Apple pie

(Recipe #15, page 121)

Place a pie-crust rim around a deep dish, fill the dish with peeled, quartered apples and sprinkle layers generously with sugar and lemon peel or cinnamon. In springtime, if the apples are no longer tender and juicy, add a couple of cups of wine and lemon slices. Then place the crust on top and proceed as described in no. 9.

Note: This pie can also be made with plums or cherries.

Translated by David Green.

Roast goose

(Recipe #153, page 115)

If one has prepared the goose for roasting as in I, then stuff with an apple cut in four pieces. This can be mixed with raisins or currants or with dried and blanched plums. In some regions, the goose is stuffed with cooked chestnuts or with small potatoes and a little salt, or with forcemeat.

Then sew the goose shut and place it in the roasting pan. Salt it, add a little water, and cover tightly. Let cook until almost done. Then uncover and roast, basting often, occasionally adding a little boiling water to the pot.

The goose must roast until it is crispy, golden brown, but not too brown. The gravy should also have a light brown color.

To serve, remove the strings. Prepare the gravy as for a turkey.

Cooking time is 2-1/2 – 3 hours.

Roast duck

(Recipe #148, page 114)

The duck may be roasted stuffed or unstuffed. Use quartered apples and currants to stuff the duck, or better take finely chopped heart, lungs, liver, and stomach (with its membrane removed), adding creamed butter half the size of an egg, 2 eggs, ⅓ pound of wheat bread soaked in cold water and well pressed, nutmeg, and salt. Or following English practice fill the cavity with onions, sage, rue, and salt.

Translated by David Green.

To Fry Fresh Beef Sausage

(Recipe #49, page 88)

Since the casing is easily torn when the sausage is being fried, it is a good idea to put it first in a pot with almost boiling water for ¼ hour (it must not boil) to heat it thoroughly. Then heat butter on the stove until it begins to brown, place the sausage in very hot dish, and pour the butter over it. This is superb with applesauce, but it is also very good with potatoes and apples.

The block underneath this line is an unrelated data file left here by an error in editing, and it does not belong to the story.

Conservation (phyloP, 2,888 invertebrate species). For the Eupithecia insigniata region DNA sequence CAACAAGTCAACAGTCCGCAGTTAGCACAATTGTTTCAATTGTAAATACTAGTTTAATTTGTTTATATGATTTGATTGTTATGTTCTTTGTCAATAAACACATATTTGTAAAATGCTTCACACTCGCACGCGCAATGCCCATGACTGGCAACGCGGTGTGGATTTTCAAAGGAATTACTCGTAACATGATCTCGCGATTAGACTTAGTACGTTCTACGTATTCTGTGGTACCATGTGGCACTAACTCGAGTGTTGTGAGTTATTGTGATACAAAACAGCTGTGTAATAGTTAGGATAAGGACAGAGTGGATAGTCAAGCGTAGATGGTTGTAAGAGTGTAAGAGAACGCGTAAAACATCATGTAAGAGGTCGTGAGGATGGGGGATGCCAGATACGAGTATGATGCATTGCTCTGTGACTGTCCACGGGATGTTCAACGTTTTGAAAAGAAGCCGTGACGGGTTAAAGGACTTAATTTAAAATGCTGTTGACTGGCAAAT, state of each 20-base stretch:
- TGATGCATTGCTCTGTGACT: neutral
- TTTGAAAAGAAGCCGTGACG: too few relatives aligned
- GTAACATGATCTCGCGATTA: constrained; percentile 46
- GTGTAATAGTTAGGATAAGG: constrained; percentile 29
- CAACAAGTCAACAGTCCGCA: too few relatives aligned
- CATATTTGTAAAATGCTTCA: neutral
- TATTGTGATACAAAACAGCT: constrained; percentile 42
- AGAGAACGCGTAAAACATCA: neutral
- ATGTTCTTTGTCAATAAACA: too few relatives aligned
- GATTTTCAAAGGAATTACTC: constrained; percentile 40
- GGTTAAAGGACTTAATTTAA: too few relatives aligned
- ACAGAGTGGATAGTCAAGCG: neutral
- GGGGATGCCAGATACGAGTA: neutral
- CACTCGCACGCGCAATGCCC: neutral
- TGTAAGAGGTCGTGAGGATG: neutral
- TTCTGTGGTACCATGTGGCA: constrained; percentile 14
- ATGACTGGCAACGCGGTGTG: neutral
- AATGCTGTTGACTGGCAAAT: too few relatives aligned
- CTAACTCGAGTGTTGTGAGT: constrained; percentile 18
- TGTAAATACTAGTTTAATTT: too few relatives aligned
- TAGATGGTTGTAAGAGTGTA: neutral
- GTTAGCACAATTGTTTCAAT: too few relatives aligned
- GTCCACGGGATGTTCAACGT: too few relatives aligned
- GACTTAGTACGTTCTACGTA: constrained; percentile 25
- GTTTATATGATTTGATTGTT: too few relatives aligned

Translated by David Green.

To Fry Scrapple (German Panhas)

(Recipe #48, pages 87 – 88)

This economical and tasty dish for everyday meals can be made at any time, using either beef or pork, or even boiled soup meat or a tough roast (in which case a generous amount of pork fat should be chopped together with the meat). If scrapple is cooked long enough, it can be kept in an open container in a cool, well-ventilated place for up to 8 days in summer and 14 days in winter; it is therefore also recommended as a dish to have on hand as needed. Continue reading

Leftover soup meat stewed with apples

(Recipe #45, page 87)

Cut soup meat into thin slices, place the fatty pieces on the bottom of a small kettle with the rest on top, sprinkle some salt and cloves over it, and simmer covered for a short time. Meanwhile peel, core, and slice sour apples and put them on top of the meat; pour a few tablespoons of water in from the side, cook until the apples are done, and serve the meat without stirring.

Translated by David Green.

Potatoes and fresh pears

(Recipe #15, page 70)

This dish, following the instructions above, is best prepared with a small piece of lean pork already cooked until half done; otherwise use fat and butter.

The pears must be almost done before adding the boiled potatoes. Stir in some vinegar when serving, but do not let the potatoes become too mushy.

Instead of vinegar, a few sour apples can be added to the pears after the potatoes. Like all potato dishes of this sort, this dish must be not be overcooked. If no pork has been included, use whatever is available; some kind of vinegared meat is most appropriate.

Translated by David Green.

Potatoes and apples

(Recipe #14, page 70)

Parboil the potatoes briefly, then boil them in fresh salted water until done. Peel sour apples cut into quarters or slices, remove the core, and wash well. Add them to the potatoes along with butter.

After the potatoes and apples have become quite soft, mash them thoroughly together; if the puree is too dry, add milk and heat it through. Continue reading